Last, but certainly not least, of the presentations was Joel Selanikio's session on IT and Public Health in Africa and other developing regions, highlighting the information deficit problems that pervade such regions, and severely diminish the prospects for providing effective health care awareness. Noting that only epidemiologists have, at most, 10% of the data that they need to identify and develop solutions for health problems, and 90% of this data is on paper (converting to digital form can take 1-2 years), Joel talked about a tool, EpiSurveyor, that enables a mobile device to be used in the collection of critical health data, which now provides a monthly flow of information from outlying clinics in Kenya. Joel also mentioned that he was working with someone at Nokia (more homework for me).

These three sessions, coupled with numerous informal discussions with other Foo Campers, suggests that the time is ripe for tapping into some of the sociotechnical energy in Silicon Valley (and multi-national companies with a presence there) to develop a more concerted effort to aid the developing world. I've started to formulate a scheme for some kind of two-day symposium this fall that would combine sessions on problems faced by Africa (by those who know them first-hand) with potential technology-enabled solutions to those problems (by those who know the technologies first-hand). I haven't gotten very far in the planning yet, but the spirit is strong ... even if the mind can't quite explain it (yet).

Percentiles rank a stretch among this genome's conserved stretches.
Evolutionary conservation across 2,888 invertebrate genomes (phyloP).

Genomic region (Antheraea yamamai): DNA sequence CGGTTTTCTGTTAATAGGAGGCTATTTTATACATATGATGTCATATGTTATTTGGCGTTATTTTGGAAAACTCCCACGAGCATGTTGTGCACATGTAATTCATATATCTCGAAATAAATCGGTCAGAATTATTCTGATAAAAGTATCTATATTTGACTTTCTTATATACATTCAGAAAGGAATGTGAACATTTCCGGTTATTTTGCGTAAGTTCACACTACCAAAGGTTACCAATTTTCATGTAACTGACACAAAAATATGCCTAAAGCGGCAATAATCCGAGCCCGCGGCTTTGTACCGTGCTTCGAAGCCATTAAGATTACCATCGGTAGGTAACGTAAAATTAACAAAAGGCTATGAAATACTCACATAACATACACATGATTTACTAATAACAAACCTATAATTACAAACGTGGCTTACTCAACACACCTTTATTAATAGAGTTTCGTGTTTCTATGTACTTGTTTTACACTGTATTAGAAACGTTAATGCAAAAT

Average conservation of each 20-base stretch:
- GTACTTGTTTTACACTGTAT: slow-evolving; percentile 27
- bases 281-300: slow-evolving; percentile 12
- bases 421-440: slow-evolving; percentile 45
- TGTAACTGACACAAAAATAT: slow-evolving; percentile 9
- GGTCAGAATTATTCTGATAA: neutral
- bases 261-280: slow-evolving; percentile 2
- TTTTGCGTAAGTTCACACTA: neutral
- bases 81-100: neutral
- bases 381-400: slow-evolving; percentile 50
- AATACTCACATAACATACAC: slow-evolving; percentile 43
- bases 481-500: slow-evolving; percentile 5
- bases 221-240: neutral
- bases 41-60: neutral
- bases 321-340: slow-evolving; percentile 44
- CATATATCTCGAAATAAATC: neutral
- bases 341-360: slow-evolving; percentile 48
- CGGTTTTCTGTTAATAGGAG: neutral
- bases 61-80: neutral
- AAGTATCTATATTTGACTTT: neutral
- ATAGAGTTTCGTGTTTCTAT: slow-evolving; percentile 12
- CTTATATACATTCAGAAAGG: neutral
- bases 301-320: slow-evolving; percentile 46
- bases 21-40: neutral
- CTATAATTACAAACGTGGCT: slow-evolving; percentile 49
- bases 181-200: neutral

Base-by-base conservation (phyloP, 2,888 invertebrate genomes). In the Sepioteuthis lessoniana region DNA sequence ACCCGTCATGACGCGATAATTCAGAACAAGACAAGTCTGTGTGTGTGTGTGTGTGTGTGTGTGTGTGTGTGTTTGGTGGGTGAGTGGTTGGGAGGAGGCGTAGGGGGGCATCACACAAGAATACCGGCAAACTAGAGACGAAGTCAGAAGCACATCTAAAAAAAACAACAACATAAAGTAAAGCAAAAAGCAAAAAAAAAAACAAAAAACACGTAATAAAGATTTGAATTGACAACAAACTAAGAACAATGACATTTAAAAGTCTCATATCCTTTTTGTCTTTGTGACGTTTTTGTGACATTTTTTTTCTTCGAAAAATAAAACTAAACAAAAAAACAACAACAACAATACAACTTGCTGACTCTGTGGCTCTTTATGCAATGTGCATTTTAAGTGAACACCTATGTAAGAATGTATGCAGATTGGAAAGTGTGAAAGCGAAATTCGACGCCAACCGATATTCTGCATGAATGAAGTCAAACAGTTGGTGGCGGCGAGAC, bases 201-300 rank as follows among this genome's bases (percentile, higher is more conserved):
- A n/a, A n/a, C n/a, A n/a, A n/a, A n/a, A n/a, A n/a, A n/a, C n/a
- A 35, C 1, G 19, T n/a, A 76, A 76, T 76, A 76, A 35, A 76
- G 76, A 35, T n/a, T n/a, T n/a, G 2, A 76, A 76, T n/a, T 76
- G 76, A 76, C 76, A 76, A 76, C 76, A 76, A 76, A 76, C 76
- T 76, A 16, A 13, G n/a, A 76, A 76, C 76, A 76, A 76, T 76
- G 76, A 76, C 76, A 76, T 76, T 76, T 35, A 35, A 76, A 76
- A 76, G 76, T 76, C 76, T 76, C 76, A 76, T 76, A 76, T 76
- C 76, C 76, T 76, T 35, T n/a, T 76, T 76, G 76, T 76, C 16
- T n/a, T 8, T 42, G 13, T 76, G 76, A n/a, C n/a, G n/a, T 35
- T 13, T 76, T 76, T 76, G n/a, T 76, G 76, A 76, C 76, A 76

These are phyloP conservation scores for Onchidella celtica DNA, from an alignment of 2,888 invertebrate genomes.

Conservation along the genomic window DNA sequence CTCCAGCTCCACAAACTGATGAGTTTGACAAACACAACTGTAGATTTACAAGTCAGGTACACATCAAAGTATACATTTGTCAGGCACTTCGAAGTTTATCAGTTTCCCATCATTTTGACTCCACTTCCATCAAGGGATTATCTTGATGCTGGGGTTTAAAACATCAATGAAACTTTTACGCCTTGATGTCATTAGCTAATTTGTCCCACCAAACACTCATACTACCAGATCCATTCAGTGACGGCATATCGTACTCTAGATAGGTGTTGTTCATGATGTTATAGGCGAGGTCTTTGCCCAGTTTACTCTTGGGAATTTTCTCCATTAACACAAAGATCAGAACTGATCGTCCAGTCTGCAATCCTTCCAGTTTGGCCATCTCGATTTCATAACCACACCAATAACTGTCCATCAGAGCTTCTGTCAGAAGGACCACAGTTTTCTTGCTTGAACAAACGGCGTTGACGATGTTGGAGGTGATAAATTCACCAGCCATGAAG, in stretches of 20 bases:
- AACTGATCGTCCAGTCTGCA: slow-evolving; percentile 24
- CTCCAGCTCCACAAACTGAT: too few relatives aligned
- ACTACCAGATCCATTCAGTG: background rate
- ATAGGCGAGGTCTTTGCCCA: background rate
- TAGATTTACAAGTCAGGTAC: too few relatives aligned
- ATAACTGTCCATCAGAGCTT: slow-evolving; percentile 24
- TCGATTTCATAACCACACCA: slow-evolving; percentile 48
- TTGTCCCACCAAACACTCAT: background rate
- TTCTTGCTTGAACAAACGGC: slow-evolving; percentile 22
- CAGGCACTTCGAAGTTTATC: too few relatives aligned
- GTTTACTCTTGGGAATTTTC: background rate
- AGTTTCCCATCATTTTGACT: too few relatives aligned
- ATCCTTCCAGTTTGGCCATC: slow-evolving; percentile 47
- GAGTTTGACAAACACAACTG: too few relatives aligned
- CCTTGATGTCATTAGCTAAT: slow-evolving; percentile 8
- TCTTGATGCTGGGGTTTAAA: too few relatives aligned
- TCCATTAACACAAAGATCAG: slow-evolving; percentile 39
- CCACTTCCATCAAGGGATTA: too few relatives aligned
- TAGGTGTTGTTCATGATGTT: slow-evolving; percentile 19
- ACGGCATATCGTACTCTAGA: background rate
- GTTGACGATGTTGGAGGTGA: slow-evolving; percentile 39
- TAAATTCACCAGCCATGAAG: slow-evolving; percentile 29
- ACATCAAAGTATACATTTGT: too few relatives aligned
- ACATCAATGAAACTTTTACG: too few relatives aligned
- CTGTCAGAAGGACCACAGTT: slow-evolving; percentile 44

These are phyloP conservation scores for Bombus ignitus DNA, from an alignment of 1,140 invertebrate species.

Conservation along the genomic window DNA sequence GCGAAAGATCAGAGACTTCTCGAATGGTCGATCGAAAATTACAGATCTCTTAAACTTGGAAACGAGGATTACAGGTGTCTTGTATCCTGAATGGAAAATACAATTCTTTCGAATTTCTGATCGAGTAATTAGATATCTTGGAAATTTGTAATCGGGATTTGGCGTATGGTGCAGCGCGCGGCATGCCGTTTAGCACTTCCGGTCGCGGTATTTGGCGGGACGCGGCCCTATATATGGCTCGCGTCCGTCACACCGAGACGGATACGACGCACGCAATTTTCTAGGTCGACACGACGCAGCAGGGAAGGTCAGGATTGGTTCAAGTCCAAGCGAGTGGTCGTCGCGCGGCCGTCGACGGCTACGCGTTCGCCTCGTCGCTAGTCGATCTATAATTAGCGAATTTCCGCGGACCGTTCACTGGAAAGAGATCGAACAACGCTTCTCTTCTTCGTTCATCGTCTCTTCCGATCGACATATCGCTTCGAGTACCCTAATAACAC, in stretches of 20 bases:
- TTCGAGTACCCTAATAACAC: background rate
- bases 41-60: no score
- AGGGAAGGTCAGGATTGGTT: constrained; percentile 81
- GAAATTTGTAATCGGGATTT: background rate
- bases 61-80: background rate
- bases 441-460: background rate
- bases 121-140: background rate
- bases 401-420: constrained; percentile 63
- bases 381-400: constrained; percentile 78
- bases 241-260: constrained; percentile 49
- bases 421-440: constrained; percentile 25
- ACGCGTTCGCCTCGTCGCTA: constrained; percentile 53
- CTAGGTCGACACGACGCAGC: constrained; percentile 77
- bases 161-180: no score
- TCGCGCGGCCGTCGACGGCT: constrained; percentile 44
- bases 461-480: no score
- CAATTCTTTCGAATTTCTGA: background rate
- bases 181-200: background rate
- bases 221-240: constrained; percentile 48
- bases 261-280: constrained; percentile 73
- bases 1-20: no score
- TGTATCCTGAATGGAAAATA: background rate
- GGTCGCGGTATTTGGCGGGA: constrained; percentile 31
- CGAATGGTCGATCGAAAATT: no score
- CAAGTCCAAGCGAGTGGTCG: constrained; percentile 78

Meanwhile, I welcome any additional input about people, projects and/or organizations that are related to any of this.

[Update: thanks to some early feedback, I now realize that I omitted a few additional items of related work that I already know of; and, perhaps more importantly, didn't really provide much substance for my choice of a rather provocative title. I'll try to address these below.]

Last fall, one of my former colleagues, Charlie Perkins, now a Research Fellow at Nokia Siemens Networks, gave an internal presentation on some of his experiences during a recent tour of Africa, emphasizing a variety of opportunities offered through potential collaborations with local organizations there such as the Meraka Institute

Nathan Eagle, an MIT Research Scientist who is also Visiting Professor at University of Nairobi and Adjunct Professor at GSTIT in Ethiopia, visited our lab a few months ago, and gave an inspiring talk on his work in Kenya on the EPROM (Entrepreneurial Programming and Research on Mobiles) program, which is promoting and supporting the development of applications, research and educational courses based on mobile phones for (and by) people in developing countries.

Gary Marsden, a Professor of Computer Science from the University of Cape Town, gave a CHI 2007 Social Impact Award talk, which I missed, but he was kind enough to visit our lab the day after the conference and share some of his insights into experiences with and opportunities for applying HCI techniques to develop contextually useful mobile applications and services that benefit people in the developing world (he also visited Google, after which they uploaded a video of his talk on "Mobile HCI in Africa"). In his blog post about CHI 2007, Gary mentioned a CHI workshop on User Centered Design and International Development and noted that "Developing World Interaction Design is now on the global radar"  ... so I'm not the only one talking about the trend.